Knowledge exists not only in universities, but also in companies, nonprofits and households. I feel it's engineering's mission to network these bits and pieces of knowledge. Many people associate engineering with building ships and making cars, but the mission of engineering is to meet the demands of society as they present themselves.
I started my career as a petro-chemical engineer and I was very absorbed in my little area of research when I was young. At some point, though, I realized I was doing that research because petro-chemistry was the most advanced solution to the human challenges at that time — but there were many more new challenges at higher levels.
The engineering prizes Japan has established so far, including the Kyoto Prize and the Japan Prize, recognize such concepts and reward work that benefits society — as opposed to the Nobel Prizes, which focus on contributions to basic science. The Queen Elizabeth Prize pushes the social contribution aspect further with regards to engineering.
Do you think there are Japanese engineers worthy of receiving the new prize?
I think so. Japan has engineered many products and systems that have brought tangible benefits to society.
For example, Makoto Sagawa was awarded last year's Japan Prize for creating the best magnet in the world. In fact, Japan is a forerunner in the field of magnet research, and the one developed by Sagawa is made of iron, boron and a rare-earth material called neodymium, and it's the most powerful of its kind in the world.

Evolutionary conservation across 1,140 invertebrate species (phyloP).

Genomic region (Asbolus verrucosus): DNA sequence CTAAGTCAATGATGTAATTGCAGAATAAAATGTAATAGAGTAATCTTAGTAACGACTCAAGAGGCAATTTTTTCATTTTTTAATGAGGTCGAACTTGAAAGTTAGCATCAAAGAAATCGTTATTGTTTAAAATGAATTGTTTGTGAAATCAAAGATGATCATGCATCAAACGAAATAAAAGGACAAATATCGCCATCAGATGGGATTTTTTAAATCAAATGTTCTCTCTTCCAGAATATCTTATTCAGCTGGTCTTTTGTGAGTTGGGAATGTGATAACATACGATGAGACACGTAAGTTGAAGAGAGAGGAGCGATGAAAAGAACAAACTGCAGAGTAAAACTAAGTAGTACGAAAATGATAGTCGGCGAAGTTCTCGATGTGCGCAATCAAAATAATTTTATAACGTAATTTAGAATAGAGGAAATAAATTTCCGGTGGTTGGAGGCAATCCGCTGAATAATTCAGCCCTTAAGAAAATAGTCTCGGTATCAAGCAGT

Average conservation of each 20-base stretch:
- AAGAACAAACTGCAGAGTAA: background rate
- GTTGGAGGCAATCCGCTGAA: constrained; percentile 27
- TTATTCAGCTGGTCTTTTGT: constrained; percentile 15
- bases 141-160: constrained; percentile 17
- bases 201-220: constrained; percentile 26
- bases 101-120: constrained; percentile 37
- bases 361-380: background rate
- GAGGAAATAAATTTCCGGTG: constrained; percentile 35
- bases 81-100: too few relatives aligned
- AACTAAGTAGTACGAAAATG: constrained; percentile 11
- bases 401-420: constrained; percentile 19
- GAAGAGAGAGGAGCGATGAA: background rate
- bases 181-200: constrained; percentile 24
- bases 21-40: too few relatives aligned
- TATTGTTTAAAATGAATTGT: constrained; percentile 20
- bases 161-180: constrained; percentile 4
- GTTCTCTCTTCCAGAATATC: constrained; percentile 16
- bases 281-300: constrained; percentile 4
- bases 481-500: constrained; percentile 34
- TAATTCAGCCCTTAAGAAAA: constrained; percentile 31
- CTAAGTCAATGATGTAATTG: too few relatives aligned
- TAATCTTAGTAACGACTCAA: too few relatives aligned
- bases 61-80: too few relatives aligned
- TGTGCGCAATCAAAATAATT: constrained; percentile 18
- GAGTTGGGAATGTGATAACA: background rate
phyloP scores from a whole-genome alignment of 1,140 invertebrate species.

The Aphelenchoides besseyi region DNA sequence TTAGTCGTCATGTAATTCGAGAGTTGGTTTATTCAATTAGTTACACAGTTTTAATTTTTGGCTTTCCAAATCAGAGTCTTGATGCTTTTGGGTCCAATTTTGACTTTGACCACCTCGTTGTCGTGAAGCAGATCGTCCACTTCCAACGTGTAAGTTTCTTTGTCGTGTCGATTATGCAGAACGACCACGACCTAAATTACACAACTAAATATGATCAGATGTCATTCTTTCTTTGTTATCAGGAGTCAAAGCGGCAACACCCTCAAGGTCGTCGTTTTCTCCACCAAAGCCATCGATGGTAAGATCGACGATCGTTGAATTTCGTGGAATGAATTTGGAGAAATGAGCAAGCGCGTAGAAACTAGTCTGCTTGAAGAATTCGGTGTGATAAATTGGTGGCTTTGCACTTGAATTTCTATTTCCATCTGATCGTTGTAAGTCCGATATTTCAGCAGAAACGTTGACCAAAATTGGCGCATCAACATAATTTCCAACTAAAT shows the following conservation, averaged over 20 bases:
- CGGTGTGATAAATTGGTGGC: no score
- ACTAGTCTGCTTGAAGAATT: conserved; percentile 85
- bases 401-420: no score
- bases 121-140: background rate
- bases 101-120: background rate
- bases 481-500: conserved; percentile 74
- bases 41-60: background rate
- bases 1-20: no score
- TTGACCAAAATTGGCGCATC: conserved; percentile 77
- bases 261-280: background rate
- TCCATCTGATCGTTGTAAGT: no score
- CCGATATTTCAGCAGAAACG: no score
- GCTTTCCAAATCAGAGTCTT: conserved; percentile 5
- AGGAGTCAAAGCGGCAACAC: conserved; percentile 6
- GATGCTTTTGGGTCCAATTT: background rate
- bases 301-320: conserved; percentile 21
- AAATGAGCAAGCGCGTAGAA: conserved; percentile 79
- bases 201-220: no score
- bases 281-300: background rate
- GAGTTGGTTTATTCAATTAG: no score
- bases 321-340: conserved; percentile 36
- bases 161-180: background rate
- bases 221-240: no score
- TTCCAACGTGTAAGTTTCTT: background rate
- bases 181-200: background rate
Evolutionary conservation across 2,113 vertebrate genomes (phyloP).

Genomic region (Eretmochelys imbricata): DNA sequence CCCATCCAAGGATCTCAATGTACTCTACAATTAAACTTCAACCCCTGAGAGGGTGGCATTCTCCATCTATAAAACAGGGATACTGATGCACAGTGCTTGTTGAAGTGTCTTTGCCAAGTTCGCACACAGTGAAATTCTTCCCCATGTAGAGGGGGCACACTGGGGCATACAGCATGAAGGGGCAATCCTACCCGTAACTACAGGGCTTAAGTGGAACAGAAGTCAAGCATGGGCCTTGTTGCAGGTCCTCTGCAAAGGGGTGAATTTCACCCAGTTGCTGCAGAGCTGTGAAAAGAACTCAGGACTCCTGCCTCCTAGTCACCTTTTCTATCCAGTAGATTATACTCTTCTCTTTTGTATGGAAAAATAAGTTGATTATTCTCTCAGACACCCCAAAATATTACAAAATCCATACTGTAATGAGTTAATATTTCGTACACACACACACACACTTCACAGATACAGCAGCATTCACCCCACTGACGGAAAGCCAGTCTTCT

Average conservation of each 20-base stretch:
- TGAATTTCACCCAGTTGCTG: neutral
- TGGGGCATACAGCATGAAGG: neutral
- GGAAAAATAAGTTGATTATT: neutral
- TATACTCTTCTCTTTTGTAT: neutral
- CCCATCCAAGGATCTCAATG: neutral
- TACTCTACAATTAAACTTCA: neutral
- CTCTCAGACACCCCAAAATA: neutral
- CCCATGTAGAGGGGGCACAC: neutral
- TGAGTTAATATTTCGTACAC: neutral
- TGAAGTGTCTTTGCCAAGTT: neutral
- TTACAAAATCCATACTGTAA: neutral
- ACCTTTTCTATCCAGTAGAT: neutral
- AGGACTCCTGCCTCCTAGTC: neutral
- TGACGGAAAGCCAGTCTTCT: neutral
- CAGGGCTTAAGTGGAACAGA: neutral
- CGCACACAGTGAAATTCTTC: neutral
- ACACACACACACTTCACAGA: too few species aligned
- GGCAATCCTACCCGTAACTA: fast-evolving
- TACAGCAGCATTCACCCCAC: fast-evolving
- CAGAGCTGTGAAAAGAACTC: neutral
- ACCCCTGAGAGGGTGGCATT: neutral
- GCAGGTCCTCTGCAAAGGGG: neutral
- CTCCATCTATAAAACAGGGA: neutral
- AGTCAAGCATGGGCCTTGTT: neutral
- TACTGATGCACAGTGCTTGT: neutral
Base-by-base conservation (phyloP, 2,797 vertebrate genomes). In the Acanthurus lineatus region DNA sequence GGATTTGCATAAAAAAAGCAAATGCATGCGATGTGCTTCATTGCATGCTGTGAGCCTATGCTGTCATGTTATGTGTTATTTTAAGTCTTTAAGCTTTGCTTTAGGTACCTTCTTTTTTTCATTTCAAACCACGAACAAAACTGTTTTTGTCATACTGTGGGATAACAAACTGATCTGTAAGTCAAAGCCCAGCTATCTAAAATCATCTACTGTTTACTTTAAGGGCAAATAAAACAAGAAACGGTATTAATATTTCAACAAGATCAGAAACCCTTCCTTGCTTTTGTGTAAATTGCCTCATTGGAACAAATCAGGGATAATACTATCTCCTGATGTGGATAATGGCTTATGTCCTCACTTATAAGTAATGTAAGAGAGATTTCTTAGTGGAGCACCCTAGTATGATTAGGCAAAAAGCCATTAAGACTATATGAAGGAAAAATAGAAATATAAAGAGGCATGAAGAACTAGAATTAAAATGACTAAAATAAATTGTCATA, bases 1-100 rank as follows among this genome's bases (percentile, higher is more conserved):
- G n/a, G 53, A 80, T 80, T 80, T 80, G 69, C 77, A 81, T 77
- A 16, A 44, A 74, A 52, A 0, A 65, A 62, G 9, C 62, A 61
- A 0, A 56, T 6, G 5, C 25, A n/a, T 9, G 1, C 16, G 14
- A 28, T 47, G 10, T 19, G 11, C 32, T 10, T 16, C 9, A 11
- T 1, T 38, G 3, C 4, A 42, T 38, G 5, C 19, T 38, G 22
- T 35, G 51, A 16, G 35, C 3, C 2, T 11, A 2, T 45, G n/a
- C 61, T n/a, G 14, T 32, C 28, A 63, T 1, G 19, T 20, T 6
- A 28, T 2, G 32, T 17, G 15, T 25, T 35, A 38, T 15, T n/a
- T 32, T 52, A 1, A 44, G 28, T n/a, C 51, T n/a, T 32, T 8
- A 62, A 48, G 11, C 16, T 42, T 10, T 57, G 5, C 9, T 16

Powerful and lightweight magnets increase the efficiency of motors, which can be used to make cars fuel-efficient — because the heavier the car the more gas it consumes. So, developing new magnets helps to reduce the fuel consumption of cars, which helps the environment.
But what's important is that just developing this magnet would not have qualified the engineer for the Japan Prize or the Queen Elizabeth Prize. You need to make the magnets applicable to real life.
This magnet, for example, rusts very easily, so Sagawa came up with a special coating technology to make it usable not only in cars but also in refrigerators and other appliances.
Hence he was given the prize because he not only found the best chemical composition for the most powerful magnet — but he also designed it with real-life applications in mind.